This year for the first time, 14 additional countries, from 5 continents, collaborated to publish their individual, yet similar, physical activity report cards (see Figure 2). Most countries scored relatively poorly for overall physical activity levels; however substantial differences in countries’ individual indicators exist. The international comparison of grades shocked mainstream media and produced headlines such as “Canadian kids near bottom of international physical activity survey” (The Globe and Mail, 20 May 2014; (3)).

Whilst the report fuels further, and necessary, debate over the global physical inactivity crisis, one must still take the findings with a grain of salt. For example, the report compares only 15 countries; 3 out of the 4 participating European countries were from the British Isles. There is disparity between each country’s gathering of information to grade each indicator; this depended on the available type of nationally representative datasets. Full methodologies for each country are available in an open access edition of the Journal of Physical Activity and Health (4).

Is it all about active transportation?

The international comparisons of different countries report cards sparked my curiosity for identifying significant patterns. I wondered whether a good grade in any of the supporting/hindering indicators relates to a good grade for overall physical activity. I assessed these relationships and found that only two of the indicators were meaningfully related to overall physical activity: ‘Active Transportation’ and ‘Community and Built Environment’ (Figure 2).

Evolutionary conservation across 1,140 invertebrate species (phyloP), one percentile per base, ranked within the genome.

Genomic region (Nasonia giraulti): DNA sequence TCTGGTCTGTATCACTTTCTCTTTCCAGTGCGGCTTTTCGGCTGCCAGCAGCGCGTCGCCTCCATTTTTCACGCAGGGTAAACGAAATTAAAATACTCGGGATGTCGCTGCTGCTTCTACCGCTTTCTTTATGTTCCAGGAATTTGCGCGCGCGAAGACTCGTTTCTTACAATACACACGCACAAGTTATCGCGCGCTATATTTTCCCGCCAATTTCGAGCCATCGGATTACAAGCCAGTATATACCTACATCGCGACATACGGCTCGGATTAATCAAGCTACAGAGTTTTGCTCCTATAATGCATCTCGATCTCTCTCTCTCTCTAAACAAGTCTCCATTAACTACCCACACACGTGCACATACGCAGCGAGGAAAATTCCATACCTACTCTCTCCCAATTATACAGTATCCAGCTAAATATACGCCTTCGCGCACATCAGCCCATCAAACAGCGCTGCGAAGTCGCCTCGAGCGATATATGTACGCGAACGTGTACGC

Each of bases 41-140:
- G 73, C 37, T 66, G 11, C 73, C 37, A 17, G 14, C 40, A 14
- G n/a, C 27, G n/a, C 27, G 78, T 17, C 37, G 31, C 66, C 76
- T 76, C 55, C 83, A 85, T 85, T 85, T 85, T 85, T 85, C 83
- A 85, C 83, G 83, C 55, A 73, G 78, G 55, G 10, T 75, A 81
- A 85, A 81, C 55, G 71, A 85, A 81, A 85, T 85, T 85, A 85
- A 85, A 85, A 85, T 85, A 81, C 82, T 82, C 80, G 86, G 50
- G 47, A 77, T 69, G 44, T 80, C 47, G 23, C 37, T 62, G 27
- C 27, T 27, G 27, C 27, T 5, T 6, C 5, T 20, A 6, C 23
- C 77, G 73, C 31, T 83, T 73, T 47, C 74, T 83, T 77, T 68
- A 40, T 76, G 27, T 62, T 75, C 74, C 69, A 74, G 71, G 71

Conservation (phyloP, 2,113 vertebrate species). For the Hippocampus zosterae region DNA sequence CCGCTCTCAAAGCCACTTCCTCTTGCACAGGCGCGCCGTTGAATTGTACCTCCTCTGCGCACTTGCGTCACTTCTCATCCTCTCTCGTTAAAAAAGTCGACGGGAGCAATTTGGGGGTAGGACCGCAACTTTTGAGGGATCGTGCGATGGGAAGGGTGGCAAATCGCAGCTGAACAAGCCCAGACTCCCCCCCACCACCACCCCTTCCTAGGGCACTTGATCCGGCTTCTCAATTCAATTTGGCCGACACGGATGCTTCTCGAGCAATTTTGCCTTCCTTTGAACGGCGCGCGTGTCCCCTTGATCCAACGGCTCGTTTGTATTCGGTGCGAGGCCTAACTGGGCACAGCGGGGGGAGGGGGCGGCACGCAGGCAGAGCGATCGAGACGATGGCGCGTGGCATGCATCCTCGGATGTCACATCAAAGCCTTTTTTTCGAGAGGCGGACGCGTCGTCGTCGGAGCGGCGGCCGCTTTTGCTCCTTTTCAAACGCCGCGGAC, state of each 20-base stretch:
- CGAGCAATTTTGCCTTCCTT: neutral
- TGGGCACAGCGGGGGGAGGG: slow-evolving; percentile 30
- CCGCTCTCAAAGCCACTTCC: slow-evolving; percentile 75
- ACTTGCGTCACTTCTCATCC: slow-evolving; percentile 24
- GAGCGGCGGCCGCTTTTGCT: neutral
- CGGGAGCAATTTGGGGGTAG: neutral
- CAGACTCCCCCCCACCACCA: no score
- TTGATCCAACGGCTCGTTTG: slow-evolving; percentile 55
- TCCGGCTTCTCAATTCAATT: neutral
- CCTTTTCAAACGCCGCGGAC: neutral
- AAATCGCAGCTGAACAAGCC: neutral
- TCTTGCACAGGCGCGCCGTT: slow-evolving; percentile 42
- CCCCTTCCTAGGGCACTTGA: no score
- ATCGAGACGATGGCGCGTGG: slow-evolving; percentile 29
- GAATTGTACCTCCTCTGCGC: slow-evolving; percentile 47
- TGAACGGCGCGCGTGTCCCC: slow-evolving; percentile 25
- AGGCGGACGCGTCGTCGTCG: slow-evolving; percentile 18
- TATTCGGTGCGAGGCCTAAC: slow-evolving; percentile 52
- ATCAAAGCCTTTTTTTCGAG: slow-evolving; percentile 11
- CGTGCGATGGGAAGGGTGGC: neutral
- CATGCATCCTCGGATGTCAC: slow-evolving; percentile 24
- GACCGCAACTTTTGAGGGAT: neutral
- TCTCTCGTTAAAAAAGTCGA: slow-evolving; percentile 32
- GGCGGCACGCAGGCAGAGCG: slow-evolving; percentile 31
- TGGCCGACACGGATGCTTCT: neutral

We already know from a wealth of scientific research that children and youth who walk or cycle to school are more physically active (5), so this finding is not all that surprising. We also know that a supportive neighbourhood environment is related to more physical activity in children and youth (6), so it was unexpected to learn that countries with a better community design score also scored lower for overall physical activity. It is of note that it is predominantly high-income countries that scored well on community design, which highlights that maybe we are comparing apples with oranges in the international report card: what matters a lot in some places, matters little – if at all – in other places. Regardless of methodological shortcomings, international comparisons carry great potential for identifying underlying CULTURAL differences that may be culprit or cure for the global physical inactivity pandemic.


Figure 2

All conference abstracts are accessible in an open access edition of the Journal of Physical Activity and Health (HERE) (7).


Want more on this topic? Read BJSM’s recently published (open access) article:  Is the lack of physical activity strategy for children complicit mass child neglect? By Richard Weiler.


  1. 2014 Report Card on the Physical Activity of Children and Youth: Is Canada in the Running?
  1. Tremblay et al. Physical Activity of Children: A Global Matrix of Grades Comparing 15 Countries. 2014, J Phys Act Health, 11(Supp 1), S113 – S125;
  1. Global Summit on the Physical Activity of Children 2014 Special Issue. 2014, J Phys Act Health. 11(Supp 1), S1-S207.
  1. Larouche et al. Associations between active school transport and physical activity, body composition, and cardiovascular fitness: a systematic review of 68 studies. 2014, J Phys Act Health. 11(1):206-27. doi: 10.1123/jpah.2011-0345